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. DoD/DSS Posts Notice on Knowledge Center Being Closed on 28 Apr

(Source: DoD/DSS)
Personnel Security (PCL) inquiries (option #2) to include e-QIP authentication resets of the DSS Knowledge Center will be closed on Friday, April 28, 2017, for the purpose of conducting internal training to deliver the highest quality customer service to Industry and Government callers. Normal operations for PCL and e-QIP inquiries will resume on Monday, May 1, 2017. Reminder, the PCL portion of the DSS Knowledge Center typically closes on the last Friday each month.

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. Justice: “Chinese National Pleads Guilty to Attempting to Illegally Export High-Grade Carbon Fiber to China”

(Source: Justice) [Excerpts.]
Joon H. Kim, the Acting United States Attorney for the Southern District of New York, and Mary B. McCord, the Acting Assistant Attorney General for the National Security Division of the Department of Justice (“NSD”), announced that FUYI SUN, a/k/a “Frank,” a citizen of the People’s Republic of China (“China”), pled guilty today before U.S. District Judge Alvin K. Hellerstein to violating the International Emergency Economic Powers Act (“IEEPA”) in connection with a scheme to illegally export to China, without a license, high-grade carbon fiber, which is used primarily in aerospace and military applications.
Acting Manhattan U.S. Attorney Joon H. Kim said: “As Fuyi Sun admitted today in court, he tried to skirt U.S. export laws by hiding his purchase of high-grade carbon fiber for the Chinese military. Sun used fraudulent documents and codewords in his efforts to obtain this highly protected material, which is used in aerospace and defense programs, and to avoid detection. Together with our law enforcement partners, we will continue to enforce the laws that protect our national security.”
NSD Acting Assistant Attorney General Mary McCord said: “Today, Fuyi Sun admitted to attempting to procure high-grade carbon fiber – which has sophisticated aerospace and defense applications – for the Chinese military. The defendant was willing to pay a premium to evade U.S. export laws and illegally transfer this highly protected material. The National Security Division will continue to identify those who violate IEEPA and other laws that protect our national assets from reaching the hands of potential adversaries.”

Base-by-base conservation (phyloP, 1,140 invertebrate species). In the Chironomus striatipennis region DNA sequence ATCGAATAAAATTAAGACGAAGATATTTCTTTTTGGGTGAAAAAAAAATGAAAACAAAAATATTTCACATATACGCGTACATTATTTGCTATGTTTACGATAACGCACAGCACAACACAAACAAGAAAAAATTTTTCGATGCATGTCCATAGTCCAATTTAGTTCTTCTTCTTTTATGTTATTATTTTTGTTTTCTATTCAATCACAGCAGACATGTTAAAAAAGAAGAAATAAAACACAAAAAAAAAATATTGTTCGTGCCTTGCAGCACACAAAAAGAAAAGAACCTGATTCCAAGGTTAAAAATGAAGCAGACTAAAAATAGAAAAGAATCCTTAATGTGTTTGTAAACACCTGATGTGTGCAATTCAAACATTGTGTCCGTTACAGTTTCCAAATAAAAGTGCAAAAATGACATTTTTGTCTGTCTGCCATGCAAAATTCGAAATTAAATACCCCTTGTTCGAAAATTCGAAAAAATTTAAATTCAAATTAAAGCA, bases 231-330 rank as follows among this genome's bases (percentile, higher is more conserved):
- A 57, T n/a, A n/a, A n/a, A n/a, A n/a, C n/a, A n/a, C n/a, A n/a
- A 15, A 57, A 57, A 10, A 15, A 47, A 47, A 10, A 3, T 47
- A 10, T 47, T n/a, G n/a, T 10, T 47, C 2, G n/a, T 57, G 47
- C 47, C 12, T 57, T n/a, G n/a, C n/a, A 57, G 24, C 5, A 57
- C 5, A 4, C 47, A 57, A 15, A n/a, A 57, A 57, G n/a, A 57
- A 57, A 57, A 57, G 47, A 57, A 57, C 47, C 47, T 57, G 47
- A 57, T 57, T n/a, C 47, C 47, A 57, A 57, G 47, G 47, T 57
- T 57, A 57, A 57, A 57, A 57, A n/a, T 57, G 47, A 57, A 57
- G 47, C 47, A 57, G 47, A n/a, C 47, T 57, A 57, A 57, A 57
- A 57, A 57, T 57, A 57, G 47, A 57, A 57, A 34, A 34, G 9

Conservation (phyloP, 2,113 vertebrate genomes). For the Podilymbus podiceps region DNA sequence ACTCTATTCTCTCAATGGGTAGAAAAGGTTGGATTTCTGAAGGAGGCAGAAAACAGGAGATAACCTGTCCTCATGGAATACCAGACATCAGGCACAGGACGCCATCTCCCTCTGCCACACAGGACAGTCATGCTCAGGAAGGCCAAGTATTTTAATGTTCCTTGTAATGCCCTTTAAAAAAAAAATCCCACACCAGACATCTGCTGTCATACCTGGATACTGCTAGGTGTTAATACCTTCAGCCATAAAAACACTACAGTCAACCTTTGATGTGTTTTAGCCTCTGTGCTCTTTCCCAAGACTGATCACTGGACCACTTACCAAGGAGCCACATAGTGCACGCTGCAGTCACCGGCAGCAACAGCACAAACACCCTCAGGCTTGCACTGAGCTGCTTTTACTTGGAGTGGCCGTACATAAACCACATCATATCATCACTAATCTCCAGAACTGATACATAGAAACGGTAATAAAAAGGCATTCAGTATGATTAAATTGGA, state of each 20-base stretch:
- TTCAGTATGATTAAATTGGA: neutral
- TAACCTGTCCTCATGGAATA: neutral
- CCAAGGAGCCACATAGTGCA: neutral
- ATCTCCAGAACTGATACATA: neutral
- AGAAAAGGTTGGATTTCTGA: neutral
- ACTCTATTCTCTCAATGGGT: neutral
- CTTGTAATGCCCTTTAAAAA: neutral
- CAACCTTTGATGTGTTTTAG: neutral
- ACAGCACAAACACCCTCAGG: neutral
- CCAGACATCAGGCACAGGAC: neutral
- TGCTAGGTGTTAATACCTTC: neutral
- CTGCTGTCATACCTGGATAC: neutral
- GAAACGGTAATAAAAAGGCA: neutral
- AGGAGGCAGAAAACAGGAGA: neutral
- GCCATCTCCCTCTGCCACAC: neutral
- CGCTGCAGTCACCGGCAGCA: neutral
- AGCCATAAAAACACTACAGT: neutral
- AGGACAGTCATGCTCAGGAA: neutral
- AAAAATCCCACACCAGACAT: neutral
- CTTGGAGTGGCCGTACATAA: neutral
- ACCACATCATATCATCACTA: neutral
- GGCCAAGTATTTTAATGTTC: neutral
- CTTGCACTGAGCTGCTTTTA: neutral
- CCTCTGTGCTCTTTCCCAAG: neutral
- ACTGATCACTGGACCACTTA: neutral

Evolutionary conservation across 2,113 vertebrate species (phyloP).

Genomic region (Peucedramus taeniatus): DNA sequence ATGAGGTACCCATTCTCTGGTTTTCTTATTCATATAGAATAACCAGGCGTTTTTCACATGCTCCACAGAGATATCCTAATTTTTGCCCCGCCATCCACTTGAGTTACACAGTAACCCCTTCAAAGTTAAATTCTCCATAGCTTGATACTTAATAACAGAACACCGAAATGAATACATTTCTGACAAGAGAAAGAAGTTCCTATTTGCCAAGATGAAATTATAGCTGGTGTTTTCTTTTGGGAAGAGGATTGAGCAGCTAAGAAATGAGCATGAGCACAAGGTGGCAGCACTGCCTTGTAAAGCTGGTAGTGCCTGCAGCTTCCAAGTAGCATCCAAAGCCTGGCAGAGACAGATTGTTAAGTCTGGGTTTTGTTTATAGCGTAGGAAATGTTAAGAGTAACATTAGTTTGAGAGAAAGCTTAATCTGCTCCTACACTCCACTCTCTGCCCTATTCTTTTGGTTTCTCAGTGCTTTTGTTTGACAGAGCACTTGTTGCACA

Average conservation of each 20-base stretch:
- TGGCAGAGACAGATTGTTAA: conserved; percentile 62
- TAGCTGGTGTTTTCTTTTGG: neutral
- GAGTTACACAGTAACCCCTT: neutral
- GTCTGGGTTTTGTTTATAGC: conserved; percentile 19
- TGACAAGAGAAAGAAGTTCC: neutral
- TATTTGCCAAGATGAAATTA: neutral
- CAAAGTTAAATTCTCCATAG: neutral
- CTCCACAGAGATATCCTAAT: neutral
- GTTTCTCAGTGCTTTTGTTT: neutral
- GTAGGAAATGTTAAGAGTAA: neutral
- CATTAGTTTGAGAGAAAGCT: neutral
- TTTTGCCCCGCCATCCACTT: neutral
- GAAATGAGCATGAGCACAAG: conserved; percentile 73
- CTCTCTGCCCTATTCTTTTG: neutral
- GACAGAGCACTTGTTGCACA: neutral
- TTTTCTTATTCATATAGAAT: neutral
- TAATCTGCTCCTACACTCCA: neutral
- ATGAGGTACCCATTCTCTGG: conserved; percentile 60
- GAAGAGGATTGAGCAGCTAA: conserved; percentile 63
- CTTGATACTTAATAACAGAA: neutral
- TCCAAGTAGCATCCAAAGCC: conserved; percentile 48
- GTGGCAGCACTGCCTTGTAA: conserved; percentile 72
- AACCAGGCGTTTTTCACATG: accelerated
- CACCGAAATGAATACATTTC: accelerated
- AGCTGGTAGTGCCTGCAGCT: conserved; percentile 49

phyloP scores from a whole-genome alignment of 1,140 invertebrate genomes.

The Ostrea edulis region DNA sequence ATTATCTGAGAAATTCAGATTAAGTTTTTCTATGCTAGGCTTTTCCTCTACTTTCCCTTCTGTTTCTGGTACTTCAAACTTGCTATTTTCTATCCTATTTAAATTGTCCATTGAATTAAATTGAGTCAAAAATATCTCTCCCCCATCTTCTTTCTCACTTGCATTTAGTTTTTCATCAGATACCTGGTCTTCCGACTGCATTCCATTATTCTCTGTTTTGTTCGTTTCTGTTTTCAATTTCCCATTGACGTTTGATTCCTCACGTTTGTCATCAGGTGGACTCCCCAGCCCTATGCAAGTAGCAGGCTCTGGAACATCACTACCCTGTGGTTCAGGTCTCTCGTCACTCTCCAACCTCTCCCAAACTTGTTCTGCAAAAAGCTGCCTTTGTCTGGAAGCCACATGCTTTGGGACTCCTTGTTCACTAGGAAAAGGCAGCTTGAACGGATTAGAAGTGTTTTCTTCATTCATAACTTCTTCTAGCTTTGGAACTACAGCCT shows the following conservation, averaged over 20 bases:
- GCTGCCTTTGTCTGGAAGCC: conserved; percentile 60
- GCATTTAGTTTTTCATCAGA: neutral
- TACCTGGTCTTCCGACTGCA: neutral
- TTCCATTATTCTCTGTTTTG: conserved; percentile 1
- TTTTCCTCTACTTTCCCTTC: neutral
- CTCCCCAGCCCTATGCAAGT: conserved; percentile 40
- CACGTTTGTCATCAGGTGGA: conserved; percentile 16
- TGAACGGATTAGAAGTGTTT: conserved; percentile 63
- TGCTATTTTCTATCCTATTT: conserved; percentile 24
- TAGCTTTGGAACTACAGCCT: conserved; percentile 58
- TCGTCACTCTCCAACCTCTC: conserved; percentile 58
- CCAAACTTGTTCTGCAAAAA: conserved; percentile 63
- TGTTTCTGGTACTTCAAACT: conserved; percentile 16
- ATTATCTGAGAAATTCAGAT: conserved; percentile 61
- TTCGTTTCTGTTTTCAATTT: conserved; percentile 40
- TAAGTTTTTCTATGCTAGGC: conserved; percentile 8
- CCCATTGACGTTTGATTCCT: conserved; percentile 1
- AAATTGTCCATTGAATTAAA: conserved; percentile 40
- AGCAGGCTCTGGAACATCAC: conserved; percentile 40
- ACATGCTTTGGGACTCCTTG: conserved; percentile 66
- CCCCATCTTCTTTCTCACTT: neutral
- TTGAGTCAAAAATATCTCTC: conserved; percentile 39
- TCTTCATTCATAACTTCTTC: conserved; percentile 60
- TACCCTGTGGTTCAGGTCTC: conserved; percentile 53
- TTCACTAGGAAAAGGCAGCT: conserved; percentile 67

According to the allegations contained in the Complaint and the Indictment filed against SUN and statements made in court filings and proceedings, including today’s guilty plea:
Since approximately 2011, SUN has attempted to acquire extremely high-grade carbon fiber, including Toray type M60JB-3000-50B carbon fiber (“M60 Carbon Fiber”). M60 Carbon Fiber has applications in aerospace technologies, unmanned aerial vehicles (commonly known as “drones”) and other government defense applications. Accordingly, M60 Carbon Fiber is strictly controlled – and requires a license for export to China – for nuclear non-proliferation and anti-terrorism reasons.
In furtherance of his attempts to illegally export M60 Carbon Fiber from the United States to China without a license, SUN contacted what he believed was a distributor of carbon fiber – but was, in fact, an undercover entity created by HSI and “staffed” by HSI undercover special agents (the “UC Company”). SUN inquired about purchasing the M60 Carbon Fiber without the required license. In the course of his years’ long communications with the undercover agents and UC Company, SUN repeatedly suggested various security measures that he believed would protect them from “U.S. intelligence.” Among other such measures, at one point, SUN instructed the undercover agents to use the term “banana” instead of “carbon fiber” in their communications. Consequently, soon thereafter he inquired about purchasing 450 kilograms of “banana” for more than $62,000. In order to avoid detection, SUN also suggested removing the identifying barcodes for the M60 Carbon Fiber, prior to transshipment, and further suggested that they identify the M60 Carbon Fiber as “acrylic fiber” in customs documents.
On April 11, 2016, SUN traveled from China to New York for the purpose of purchasing M60 Carbon Fiber from the UC Company. During meetings with the undercover agents, on or about April 11 and 12, among other things, SUN repeatedly suggested that the Chinese military was the ultimate end-user for the M60 Carbon Fiber he sought to acquire from the UC Company, and claimed to have personally worked in the Chinese missile program. SUN further asserted that he maintained a close relationship with the Chinese military, had a sophisticated understanding of the Chinese military’s need for carbon fiber, and suggested that he would be supplying the M60 Carbon Fiber to the Chinese military or to institutions closely associated with it.